• Encourage diversified cropping

  • Water-saving techniques like drip irrigation, mulching and furrow-irrigation

  • Check dams, percolation tanks and injection wells were also set up

  • Crop-Water Budgeting: Information about intended cropping patterns and calculated water consumption based on acreage

  • Reduce water guzzling crops and go for low water use crops

  • July 2017: Union Ministry of Agriculture and Farmers Welfare declared that the acreage under kharif sowing was 7% higher than the preceding year. Marathwada region, received more than 150% of normal rainfall within 15 days of the arrival of monsoon. Latur received almost 182% more than the normal rainfall; Osmanabad 199%; and Beed 178%. Water tankers disappeared.

What the Focus Is?

  • Focus on irrigation

  • Provide quality seeds

  • Increase soil health

  • Avoid post-harvest losses by building warehouses and cold chains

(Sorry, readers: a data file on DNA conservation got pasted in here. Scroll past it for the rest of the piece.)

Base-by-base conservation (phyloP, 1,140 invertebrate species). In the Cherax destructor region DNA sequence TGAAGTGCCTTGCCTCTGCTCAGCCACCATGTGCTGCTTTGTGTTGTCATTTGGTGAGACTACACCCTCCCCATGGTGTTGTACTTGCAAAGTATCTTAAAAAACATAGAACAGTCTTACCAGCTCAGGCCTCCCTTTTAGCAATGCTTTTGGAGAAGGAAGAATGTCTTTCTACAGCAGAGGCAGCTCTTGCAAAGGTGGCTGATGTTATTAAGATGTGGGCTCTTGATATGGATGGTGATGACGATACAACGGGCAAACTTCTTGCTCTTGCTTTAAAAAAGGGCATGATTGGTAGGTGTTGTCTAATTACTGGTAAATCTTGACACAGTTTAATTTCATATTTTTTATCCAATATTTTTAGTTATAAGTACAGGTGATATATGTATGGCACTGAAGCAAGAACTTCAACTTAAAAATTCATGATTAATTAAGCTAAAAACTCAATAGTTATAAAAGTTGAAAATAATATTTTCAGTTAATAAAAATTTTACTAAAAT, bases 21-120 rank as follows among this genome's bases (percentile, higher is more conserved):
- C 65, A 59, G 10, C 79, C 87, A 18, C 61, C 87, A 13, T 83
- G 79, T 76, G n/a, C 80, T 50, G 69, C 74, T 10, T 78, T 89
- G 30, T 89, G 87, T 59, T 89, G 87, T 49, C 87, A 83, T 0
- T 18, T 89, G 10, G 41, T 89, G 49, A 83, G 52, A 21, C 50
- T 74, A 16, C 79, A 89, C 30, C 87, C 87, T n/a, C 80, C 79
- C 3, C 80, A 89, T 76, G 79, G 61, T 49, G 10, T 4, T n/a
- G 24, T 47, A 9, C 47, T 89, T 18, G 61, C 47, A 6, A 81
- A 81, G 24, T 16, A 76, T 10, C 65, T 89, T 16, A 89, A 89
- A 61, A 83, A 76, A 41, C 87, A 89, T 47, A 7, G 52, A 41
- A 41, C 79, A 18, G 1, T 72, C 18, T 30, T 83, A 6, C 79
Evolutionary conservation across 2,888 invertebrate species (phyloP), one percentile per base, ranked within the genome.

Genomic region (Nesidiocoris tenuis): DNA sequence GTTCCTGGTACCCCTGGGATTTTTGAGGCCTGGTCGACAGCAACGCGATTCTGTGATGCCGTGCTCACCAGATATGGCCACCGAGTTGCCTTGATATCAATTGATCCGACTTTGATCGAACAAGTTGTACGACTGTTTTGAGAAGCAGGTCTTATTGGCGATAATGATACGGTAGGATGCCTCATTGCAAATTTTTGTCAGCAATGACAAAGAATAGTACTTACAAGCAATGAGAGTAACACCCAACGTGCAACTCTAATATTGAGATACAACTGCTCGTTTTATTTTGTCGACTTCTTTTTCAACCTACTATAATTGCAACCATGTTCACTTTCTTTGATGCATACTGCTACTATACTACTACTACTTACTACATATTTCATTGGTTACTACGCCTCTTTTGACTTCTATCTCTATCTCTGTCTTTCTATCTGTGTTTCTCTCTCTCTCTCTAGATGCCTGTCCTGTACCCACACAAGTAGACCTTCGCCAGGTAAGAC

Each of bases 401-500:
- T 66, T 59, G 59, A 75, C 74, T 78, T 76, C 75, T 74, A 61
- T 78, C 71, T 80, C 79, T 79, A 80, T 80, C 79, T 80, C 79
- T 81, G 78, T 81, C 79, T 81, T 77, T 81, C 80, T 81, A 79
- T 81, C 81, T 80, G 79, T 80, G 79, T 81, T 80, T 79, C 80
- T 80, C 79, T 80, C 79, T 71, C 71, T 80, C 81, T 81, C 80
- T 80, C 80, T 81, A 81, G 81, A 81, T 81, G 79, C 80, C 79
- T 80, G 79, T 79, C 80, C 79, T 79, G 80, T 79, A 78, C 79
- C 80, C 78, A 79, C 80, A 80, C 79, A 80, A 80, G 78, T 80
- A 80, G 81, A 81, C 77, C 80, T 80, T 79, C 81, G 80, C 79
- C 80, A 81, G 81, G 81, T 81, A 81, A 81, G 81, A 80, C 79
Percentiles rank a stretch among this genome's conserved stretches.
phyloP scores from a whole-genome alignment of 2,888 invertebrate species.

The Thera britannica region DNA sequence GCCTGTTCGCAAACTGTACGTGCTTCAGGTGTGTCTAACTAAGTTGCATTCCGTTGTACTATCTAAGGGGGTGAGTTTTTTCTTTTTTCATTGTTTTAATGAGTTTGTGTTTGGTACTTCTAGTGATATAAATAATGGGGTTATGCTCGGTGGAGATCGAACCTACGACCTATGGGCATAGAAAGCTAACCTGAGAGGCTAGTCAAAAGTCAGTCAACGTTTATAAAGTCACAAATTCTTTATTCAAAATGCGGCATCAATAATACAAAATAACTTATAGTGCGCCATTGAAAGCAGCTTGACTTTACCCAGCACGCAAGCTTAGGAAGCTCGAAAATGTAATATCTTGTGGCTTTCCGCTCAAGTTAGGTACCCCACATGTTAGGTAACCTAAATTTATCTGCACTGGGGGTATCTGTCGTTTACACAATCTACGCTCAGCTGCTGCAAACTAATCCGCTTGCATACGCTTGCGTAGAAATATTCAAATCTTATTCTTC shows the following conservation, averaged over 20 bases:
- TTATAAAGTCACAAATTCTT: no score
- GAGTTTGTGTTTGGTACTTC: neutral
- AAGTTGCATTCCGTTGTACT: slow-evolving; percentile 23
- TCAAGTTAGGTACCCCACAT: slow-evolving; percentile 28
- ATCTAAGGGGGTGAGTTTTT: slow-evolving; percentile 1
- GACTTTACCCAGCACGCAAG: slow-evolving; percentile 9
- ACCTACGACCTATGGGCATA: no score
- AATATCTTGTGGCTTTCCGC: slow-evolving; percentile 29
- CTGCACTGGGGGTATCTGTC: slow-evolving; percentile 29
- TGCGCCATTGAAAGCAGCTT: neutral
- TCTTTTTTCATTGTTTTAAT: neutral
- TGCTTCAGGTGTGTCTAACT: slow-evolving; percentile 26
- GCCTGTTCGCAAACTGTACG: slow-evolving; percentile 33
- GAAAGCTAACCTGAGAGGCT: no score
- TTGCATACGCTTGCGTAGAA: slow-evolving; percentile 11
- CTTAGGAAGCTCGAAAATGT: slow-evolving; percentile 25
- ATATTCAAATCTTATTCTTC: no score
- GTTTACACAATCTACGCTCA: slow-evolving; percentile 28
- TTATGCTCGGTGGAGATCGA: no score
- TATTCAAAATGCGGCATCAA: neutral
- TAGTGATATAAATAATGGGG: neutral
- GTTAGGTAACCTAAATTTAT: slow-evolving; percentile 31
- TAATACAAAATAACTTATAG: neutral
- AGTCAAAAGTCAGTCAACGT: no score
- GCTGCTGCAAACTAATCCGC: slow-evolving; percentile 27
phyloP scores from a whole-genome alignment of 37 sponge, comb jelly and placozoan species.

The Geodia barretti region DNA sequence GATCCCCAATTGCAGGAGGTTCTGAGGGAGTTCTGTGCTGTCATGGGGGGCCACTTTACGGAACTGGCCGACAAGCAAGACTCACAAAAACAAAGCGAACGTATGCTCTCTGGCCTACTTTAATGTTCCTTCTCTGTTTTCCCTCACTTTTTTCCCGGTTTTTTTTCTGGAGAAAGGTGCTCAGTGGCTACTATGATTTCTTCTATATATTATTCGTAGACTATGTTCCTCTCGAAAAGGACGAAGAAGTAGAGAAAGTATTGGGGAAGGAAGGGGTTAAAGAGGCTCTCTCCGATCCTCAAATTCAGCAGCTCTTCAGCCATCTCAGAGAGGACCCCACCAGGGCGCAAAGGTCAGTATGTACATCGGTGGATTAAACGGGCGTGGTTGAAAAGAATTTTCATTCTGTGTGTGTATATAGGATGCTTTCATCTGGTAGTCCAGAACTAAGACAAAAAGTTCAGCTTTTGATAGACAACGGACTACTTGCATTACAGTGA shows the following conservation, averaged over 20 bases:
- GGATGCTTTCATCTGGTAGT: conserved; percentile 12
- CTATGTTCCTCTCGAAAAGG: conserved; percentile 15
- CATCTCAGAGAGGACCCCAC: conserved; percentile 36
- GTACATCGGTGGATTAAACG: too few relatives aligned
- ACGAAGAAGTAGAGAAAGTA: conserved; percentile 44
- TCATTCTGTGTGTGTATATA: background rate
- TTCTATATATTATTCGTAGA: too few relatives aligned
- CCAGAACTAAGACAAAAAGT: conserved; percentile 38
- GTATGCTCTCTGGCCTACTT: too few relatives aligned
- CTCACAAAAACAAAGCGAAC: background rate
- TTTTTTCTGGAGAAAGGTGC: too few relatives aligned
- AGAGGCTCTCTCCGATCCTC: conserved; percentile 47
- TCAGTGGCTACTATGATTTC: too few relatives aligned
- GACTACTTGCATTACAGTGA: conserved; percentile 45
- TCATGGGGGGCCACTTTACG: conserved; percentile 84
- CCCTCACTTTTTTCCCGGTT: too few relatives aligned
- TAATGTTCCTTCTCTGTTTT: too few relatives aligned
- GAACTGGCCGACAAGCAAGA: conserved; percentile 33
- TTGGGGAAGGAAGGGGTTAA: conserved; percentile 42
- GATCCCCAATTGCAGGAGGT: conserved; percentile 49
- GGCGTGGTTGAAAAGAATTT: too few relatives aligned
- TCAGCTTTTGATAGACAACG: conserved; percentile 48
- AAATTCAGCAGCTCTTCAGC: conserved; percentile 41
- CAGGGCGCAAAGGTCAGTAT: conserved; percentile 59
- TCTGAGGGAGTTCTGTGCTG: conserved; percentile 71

• Add value through food processing

  • Have a single national market

  • Provide crop insurance coverage to face weather uncertainties

  • Add ancillary activities like poultry to farming

  • Gain access to local resources, such as traditional tanks and ponds or common grazing land – remove ecological poverty (lack of natural resources and not as income poverty)

  • Community organizations

Focus on Problem Villages with No Drinking Water

4-Stage Formula for Drought Proofing

Image of 4-Stage Formula for Drought Proofing

Image of 4-Stage Formula for Drought Proofing

  • If individual consumes 8 litres of water a day, an average village requires almost 3.80 million litres of water a year for drinking and cooking purposes. This means an average village would require 0.17 ha to catch this rainfall even if half the average rainfall was captured.

  • Water-surplus areas, people harvested monsoon runoff by capturing water from swollen streams and stored it in zings in Ladakh, ahars in Bihar, johads in Rajasthan and eris in Tamil Nadu

  • Smaller watersheds yield more water per hectare of catchment area. Simply explained in water scarce area, 10 tiny dams with a catchment of 1 ha each would collect much more water than one larger dam with a catchment of 10 ha.

  • Build social process that precedes each structure to build social capital – create awareness, social mobilization, build proper structure with innovation